I’ve done a few articles about recommended pedals to get started with on electric guitar in a contemporary worship band setting and in response a number of people have asked for something similar for acoustic guitar and bass, so here are some thoughts. Similar principles apply to both instruments so I’ll list the acoustic pedal ideas in this post and the bass ones in the next.
When you get this kind of “what pedals for acoustic or bass” question the immediate response from many pro musicians is – don’t! Both these instruments are designed to be used with a natural tone and a lot of the time putting an electric guitar pedal though them is somewhat akin to too much icing on a cake. I don’t know if you’ve ever been to a worship service where the acoustic guitarist has used their favourite digital chorus pedal for the whole set, but it just gets fatiguing on the ears after a very short time! So in short everything that changes your natural tone needs to be used in short bursts at choice moments.
So if you want start with a couple of boxes it’s probably worth considering some pedals that enhance your natural tone rather than trying to change it. Firstly buy a great tuner, it’ll be the pedal you use the most and there’s nothing worse than a slightly out of tune guitar. Try getting one that mutes the output when you step on it. Also don’t be tempted to go for a cheapie. I’ve tried loads of cheap tuners over the years and the frustration that comes with it not be able to clearly pick up the right string sound is simply not worth the few quid you save on purchase price. There are loads available so do some research but here are some choices to get you going.
• Boss TU2 – undisputed champion for years but now there are some good alternatives
• Planet waves chromatic tuner – as above but with true bypass
• Peterson Strobostomp – A very accurate strobe based tuner. More expensive but excellent and includes a DI too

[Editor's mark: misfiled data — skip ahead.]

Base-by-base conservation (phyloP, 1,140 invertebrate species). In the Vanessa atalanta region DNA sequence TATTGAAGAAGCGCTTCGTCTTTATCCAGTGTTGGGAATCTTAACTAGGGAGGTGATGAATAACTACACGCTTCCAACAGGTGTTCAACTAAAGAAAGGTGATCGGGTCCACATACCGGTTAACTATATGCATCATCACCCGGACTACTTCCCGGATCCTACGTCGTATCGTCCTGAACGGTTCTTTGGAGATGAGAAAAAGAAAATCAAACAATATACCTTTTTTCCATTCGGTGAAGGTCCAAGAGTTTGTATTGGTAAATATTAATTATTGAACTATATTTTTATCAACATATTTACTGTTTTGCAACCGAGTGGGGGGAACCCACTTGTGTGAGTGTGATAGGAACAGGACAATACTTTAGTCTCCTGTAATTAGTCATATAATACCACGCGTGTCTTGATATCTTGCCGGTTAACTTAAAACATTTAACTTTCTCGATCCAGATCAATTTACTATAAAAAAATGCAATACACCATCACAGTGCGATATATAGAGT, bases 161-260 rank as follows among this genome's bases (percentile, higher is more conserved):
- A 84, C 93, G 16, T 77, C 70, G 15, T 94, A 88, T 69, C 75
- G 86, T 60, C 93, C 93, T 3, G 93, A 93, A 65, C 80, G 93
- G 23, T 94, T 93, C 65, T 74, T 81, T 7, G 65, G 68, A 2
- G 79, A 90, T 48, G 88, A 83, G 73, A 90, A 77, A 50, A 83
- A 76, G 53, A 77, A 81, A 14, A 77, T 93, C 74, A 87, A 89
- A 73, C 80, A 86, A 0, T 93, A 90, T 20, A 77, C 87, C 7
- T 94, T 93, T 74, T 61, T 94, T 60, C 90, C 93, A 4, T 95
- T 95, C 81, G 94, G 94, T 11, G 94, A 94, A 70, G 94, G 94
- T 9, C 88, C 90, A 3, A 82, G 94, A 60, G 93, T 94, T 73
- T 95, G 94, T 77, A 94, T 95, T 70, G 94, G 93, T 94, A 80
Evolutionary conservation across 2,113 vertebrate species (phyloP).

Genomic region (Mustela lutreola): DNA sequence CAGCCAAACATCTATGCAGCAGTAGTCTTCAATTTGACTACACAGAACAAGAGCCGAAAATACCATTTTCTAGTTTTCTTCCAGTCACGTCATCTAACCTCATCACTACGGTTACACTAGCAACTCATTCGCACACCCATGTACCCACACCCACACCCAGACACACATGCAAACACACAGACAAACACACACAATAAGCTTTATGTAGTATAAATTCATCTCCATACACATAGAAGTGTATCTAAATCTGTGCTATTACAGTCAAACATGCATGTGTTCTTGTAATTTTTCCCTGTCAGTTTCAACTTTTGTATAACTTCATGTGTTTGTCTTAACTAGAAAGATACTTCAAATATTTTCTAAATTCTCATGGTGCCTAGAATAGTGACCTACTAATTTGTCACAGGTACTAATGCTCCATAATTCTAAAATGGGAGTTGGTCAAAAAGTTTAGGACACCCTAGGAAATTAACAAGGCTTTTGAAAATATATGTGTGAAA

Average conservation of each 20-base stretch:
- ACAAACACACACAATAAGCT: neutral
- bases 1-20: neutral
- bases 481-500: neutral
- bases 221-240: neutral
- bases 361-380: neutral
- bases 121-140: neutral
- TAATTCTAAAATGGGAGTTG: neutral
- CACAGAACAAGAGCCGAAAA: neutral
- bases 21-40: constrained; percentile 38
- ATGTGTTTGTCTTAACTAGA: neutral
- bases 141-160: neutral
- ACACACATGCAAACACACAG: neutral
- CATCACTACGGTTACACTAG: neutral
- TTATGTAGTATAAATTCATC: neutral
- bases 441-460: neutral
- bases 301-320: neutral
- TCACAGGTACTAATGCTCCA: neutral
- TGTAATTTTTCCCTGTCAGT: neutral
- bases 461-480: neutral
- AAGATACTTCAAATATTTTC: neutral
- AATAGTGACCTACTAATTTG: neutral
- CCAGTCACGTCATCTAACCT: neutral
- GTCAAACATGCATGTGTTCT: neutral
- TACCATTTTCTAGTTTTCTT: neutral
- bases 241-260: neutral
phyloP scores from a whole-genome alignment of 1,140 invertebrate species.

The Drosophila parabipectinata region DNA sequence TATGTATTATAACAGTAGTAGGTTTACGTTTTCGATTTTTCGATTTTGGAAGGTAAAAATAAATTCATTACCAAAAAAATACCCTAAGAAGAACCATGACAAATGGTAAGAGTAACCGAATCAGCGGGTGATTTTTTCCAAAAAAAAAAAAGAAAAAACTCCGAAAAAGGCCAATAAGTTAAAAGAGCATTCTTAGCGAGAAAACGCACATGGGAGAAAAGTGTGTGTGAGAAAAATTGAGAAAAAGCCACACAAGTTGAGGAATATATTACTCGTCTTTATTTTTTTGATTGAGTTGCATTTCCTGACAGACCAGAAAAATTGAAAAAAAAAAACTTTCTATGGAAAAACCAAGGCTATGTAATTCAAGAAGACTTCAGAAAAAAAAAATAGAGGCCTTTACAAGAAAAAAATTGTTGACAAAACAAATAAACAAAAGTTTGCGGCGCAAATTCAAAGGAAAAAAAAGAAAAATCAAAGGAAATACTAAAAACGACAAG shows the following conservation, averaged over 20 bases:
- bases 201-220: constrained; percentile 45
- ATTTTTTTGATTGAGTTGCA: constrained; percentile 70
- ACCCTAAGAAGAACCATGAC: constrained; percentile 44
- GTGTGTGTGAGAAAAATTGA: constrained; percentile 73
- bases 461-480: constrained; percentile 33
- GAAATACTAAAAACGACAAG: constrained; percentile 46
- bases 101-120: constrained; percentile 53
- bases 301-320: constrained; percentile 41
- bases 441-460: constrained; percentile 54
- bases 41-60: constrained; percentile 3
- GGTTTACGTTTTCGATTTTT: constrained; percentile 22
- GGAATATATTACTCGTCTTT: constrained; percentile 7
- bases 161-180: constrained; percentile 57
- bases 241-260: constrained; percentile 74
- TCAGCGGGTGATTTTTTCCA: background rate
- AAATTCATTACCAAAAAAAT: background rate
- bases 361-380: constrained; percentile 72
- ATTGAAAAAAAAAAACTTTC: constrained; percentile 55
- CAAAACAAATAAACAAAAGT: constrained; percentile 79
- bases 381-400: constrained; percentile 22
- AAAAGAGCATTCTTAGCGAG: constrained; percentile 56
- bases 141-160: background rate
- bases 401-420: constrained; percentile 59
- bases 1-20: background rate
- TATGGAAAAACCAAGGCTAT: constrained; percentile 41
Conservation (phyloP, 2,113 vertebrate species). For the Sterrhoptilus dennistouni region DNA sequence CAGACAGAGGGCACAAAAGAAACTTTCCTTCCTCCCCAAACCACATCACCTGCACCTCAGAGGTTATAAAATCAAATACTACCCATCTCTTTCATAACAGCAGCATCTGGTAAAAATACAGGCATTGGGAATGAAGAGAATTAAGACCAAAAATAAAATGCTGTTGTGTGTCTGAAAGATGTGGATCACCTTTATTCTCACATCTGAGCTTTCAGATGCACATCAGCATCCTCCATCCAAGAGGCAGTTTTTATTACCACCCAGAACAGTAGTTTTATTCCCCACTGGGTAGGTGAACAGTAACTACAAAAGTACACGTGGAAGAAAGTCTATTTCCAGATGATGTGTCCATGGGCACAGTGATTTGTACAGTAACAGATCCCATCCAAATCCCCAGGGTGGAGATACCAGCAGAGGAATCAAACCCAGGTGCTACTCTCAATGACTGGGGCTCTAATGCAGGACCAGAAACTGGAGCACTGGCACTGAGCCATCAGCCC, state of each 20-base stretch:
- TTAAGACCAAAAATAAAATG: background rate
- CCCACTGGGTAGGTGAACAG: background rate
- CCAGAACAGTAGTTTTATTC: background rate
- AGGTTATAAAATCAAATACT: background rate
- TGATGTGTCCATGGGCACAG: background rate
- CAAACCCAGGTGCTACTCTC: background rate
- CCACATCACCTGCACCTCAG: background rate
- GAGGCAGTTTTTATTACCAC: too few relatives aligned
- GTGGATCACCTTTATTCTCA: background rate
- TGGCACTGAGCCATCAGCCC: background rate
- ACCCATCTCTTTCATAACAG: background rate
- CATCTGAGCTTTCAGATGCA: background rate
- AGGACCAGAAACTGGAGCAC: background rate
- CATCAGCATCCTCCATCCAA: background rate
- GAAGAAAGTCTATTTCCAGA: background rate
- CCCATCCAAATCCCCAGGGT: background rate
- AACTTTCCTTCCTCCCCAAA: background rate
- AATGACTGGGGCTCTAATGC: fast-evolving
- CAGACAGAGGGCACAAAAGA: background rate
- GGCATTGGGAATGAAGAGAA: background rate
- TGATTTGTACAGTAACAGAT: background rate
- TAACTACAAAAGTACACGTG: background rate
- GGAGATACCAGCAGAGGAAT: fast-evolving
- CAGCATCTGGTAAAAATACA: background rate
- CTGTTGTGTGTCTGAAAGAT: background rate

• Boss TU20 – an excellent hand held alternative to the TU2
• Korg Pitchblack – These are new and I have tried one but they look good value, easy to read and very heavy duty.
Once you got a tuner I’d invest in a decent preamp/DI if you’re guitar doesn’t already contain one. A good preamp will make the very best of your natural tone in an amplified situation. Some of these can be mounted inside the instrument others on the floor.
• Lr Baggs Para DI. – Lots of pro musicians use and recommend this unit
• Sansamp Para Driver DI – Very useful preamp for all sorts of acustic instruments.
• Fishman Aura acoustic imaging blender. Designed to be used to give a great recording tone as well as for live usage.
• Morgan Hill Natural 1 – This is a really intelligent combination of Preamp, DI and Volume pedal
None of these units are particularly cheap but the moral here is if you are going to invest in a unit don’t buy a cheap pedal just for the sake of it. Chances are it’ll wreck your tone. Spend good money on one or two great items that will last a long time and improve your tone.
If you do want to try some effects on acoustic there are a few pedals that are specifically designed for the job. Again always come back to taste so use in moderation.
• Fishman acoustic aura effects pedals. These come in chorus, delay and reverb and are high quality enough that they won’t wreck the nuances of the acoustic tone of your instrument.
• Yamaha acoustic magicstomp – a couple of years back Yamaha made this pedal with a number of good quality subtle acoustic based effects that included chorus compression and even microphone modelling. It didn’t really take off but if you can find one they make a good ebay bargain
• Volume Pedal – Very useful! try Morley, Boss, Visualsound or Ernie Ball
• Aphex Acoustic Exciter – not strictly an effects pedal or preamp, more of a sonic maximiser that is a bit like a ‘loudness’ button on an old Dolby equipped stereo system. so it gives the top end a bit more zing, tightens the bass, adds a little more punch etc.
So here are a few acoustic effects to get you started. I’ve not covered all the bases by any means so do add your thoughts and ideas. Obviously I’ve veered towards the subtle side of effects and I’m in no way against experimentation – technically you can put almost any effect through an acoustic guitar (I’ve even seen fuzz used effectively) but before going wild with new sounds we should probably ask ourselves the questions. Will it fit with the style of music, will it ‘over flavour’ the instruments natural tone and can you use it with taste and restraint?